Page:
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Experimental Model of Focal Atrial Tachycardia: Clinical Correlates

Authors


  • Grants for this study were received from the Heart Rhythm Institute at the University of Oklahoma Health Sciences Center (SSP); The Helen and Wil Webster Arrhythmia Research Fund of the University of Oklahoma Foundation (BJS); St. Jude Medical, Atrial Fibrillation Division.

  • No disclosures.

Address for correspondence: Sunny S. Po, M.D., Ph.D., Heart Rhythm Institute, 1200 Everett Drive (6E103), Oklahoma City, OK 73104, USA. Fax: +405-272-7455; E-mail: sunny-po@ouhsc.edu

Focal Atrial Tachycardia Model

Background

The mechanisms underlying focal atrial tachycardia (AT) are unclear.

Methods

In 14 pentobarbital anesthetized dogs, a right thoracotomy allowed electrical stimulation (ES) of the anterior right ganglionated plexi (ARGP). After ES was applied to the ARGP at baseline, atropine, 1 mg/cc, was injected into the ARGP and repeat stimulation applied. After a left thoracotomy (n = 8), a similar procedure was followed by atropine injected into the superior left (SL) GP.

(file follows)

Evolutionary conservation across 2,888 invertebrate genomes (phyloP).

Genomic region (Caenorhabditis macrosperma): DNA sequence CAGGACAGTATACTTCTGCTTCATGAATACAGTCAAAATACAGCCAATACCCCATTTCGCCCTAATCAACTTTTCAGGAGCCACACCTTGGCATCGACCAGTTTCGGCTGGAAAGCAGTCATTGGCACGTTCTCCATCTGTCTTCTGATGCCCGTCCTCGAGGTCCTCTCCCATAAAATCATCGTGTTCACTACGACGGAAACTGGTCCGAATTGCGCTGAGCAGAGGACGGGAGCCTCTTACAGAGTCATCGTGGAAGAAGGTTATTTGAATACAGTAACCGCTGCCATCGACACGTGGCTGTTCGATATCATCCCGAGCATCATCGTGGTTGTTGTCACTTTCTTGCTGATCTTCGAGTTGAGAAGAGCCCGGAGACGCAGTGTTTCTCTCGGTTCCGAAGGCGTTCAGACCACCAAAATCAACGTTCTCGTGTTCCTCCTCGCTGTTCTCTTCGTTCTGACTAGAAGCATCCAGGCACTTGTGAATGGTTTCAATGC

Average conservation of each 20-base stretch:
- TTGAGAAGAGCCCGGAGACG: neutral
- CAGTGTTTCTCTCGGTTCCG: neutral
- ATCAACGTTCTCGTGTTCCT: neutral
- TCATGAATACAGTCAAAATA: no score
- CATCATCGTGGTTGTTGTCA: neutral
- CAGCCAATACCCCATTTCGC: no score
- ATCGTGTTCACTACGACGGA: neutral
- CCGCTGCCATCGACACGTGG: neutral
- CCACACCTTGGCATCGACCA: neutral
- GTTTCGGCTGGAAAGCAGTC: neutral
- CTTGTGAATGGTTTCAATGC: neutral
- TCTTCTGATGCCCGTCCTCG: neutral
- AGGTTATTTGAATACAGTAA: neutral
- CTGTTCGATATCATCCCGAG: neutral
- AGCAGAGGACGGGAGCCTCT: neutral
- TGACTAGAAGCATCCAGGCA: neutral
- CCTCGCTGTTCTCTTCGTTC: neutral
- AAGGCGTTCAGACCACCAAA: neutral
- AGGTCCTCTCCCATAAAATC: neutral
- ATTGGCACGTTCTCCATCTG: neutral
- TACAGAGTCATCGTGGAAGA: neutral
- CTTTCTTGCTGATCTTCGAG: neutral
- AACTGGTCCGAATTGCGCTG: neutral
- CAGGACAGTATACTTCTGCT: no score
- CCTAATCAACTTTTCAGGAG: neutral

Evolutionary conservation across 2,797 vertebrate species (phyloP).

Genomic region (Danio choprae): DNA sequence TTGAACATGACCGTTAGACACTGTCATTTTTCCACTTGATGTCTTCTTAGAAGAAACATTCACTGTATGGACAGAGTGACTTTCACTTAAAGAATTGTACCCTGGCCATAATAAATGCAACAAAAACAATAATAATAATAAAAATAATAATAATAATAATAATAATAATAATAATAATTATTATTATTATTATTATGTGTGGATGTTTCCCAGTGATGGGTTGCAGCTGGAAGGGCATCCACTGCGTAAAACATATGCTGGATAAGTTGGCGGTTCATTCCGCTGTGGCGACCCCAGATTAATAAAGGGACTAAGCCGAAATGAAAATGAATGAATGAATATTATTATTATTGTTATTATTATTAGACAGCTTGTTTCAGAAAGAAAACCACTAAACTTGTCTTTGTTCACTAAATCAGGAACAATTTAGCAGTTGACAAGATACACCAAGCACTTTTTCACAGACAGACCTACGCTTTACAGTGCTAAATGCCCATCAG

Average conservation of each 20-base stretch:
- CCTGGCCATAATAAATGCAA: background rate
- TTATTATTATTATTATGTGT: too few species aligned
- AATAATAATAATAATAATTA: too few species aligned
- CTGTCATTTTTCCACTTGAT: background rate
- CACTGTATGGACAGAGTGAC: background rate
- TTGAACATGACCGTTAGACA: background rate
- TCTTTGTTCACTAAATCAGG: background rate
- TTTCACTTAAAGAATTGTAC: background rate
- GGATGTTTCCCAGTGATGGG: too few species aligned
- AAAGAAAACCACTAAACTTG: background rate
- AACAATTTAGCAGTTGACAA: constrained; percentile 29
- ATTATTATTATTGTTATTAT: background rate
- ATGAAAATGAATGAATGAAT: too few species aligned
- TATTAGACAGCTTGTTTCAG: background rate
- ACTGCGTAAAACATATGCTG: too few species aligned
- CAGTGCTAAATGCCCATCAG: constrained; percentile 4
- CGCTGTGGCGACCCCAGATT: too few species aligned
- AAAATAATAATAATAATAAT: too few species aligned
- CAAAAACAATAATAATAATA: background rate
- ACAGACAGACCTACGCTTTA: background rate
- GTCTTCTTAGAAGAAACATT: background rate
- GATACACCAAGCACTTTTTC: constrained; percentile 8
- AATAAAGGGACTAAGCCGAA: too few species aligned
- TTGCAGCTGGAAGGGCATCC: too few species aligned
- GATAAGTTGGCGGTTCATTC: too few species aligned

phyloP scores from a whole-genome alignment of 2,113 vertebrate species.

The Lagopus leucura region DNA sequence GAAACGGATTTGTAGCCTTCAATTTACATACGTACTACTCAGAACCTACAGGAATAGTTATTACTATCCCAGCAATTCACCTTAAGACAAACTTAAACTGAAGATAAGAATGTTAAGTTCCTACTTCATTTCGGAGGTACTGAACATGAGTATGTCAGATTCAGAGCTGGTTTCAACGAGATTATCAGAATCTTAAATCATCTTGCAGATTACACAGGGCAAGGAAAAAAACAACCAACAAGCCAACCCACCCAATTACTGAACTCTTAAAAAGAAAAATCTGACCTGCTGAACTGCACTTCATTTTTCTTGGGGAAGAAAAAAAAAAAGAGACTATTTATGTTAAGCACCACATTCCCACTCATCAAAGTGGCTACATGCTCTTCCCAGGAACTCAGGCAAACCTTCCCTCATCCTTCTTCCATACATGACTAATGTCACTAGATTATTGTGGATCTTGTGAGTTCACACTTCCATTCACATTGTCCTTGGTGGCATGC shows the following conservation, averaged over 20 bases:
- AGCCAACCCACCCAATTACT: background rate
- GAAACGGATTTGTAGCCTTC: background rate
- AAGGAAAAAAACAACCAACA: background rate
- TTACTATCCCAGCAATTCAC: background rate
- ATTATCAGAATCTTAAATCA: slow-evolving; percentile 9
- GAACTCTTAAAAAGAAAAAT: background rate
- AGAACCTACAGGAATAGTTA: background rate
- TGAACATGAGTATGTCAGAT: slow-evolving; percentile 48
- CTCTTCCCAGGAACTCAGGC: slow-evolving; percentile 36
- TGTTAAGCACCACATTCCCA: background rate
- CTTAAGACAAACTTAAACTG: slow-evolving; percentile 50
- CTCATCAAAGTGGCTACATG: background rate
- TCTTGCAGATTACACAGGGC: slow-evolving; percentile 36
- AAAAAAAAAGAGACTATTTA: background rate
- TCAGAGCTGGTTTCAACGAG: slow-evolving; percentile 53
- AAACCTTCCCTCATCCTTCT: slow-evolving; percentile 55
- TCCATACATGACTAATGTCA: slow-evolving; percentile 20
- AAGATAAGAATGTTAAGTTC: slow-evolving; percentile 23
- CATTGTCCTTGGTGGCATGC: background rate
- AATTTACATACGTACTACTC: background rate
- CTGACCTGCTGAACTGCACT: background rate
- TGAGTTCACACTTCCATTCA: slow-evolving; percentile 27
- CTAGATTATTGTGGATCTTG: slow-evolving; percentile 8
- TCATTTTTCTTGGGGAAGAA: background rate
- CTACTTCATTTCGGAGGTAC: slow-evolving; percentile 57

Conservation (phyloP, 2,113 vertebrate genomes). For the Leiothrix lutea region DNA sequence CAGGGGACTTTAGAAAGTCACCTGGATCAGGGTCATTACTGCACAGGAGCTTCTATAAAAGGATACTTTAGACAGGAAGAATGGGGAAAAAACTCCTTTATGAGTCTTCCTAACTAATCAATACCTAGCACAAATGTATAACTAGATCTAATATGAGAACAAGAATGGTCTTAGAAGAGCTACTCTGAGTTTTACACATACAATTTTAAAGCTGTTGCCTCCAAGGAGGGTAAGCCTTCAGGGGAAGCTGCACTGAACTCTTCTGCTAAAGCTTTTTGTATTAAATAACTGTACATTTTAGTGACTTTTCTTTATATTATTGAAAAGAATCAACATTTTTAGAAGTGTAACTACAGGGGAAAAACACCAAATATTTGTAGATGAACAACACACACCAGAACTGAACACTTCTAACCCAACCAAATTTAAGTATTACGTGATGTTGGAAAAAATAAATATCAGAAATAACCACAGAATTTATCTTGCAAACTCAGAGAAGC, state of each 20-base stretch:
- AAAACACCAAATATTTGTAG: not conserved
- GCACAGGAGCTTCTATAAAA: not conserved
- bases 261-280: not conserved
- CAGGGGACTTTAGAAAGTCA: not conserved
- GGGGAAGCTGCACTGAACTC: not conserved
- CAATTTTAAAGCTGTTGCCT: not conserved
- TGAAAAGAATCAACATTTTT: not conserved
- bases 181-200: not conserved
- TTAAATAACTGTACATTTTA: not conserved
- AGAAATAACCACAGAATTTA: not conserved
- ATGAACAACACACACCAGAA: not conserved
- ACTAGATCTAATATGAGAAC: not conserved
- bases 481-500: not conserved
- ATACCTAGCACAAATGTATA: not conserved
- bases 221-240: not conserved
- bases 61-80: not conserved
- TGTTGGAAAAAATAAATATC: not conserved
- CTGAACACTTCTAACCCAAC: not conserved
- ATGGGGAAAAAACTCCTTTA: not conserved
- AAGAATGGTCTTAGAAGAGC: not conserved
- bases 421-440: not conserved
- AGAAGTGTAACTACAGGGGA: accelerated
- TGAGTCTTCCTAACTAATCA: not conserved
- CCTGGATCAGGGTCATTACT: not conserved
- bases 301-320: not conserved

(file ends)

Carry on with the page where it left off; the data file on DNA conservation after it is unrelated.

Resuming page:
Results

ES (0.6–3.2 V) applied to the ARGP and SLGP caused an average reduction in sinus rate from 151 ± 14/min to 60 ± 11/min. At ≥4.5 V atrial fibrillation (AF) was induced (duration 48 ± 14 seconds). After injection of atropine into the ARGP or SLGP, ES applied to these GP induced no slowing of the sinus rate. Runs of AT were induced at an average voltage of 10 ± 2 V in 14 experiments (duration ≥4 minutes). AT was localized by ice mapping or by 3D noncontact mapping to the crista terminalis (n = 6), AV junction (n = 2) or a focal site at the left superior pulmonary vein (6). In AT lasting <4 minutes (n = 2), epinephrine injected into the GP significantly increased the AT duration. In 4/4 experiments, sustained AT could be terminated by intravenous esmolol.

Conclusions

Atropine injected into the ARGP or SLGP promotes ES-induced AT whose duration is increased by adrenergic agonists and terminated by beta blockade. Presumably cholinergic blockade and accentuated release of adrenergic neurotransmitters provide the AT mechanism. The induced AT was found to be localized at sites similar to those reported clinically.

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